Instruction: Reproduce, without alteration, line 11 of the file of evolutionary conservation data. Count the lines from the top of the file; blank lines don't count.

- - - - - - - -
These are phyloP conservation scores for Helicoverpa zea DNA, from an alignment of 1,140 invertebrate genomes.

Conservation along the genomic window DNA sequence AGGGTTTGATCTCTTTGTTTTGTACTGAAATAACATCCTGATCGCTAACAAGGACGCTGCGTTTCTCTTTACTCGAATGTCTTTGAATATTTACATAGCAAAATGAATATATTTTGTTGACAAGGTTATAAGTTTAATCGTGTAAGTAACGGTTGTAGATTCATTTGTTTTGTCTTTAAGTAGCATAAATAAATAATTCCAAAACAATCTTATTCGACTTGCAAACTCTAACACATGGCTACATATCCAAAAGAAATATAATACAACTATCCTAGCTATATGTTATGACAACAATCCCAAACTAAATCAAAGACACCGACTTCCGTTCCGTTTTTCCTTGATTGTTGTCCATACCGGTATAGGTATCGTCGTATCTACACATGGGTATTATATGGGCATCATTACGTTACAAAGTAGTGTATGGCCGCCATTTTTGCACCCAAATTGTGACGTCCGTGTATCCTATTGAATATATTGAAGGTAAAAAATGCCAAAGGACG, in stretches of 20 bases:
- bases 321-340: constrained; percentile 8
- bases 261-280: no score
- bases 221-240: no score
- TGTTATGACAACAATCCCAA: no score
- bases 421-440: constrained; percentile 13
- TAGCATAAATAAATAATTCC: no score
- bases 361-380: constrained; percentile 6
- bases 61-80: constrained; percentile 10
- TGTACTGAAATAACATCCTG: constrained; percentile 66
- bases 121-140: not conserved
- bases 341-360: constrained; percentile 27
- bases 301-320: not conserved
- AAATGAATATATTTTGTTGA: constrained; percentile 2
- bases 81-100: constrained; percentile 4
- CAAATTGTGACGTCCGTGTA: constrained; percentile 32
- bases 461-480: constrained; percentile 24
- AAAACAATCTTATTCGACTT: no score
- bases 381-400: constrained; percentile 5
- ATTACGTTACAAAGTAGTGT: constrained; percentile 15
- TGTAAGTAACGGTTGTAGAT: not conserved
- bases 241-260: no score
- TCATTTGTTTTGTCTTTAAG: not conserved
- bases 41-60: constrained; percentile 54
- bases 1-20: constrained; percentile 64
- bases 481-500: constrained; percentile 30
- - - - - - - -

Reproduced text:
- TGTACTGAAATAACATCCTG: constrained; percentile 66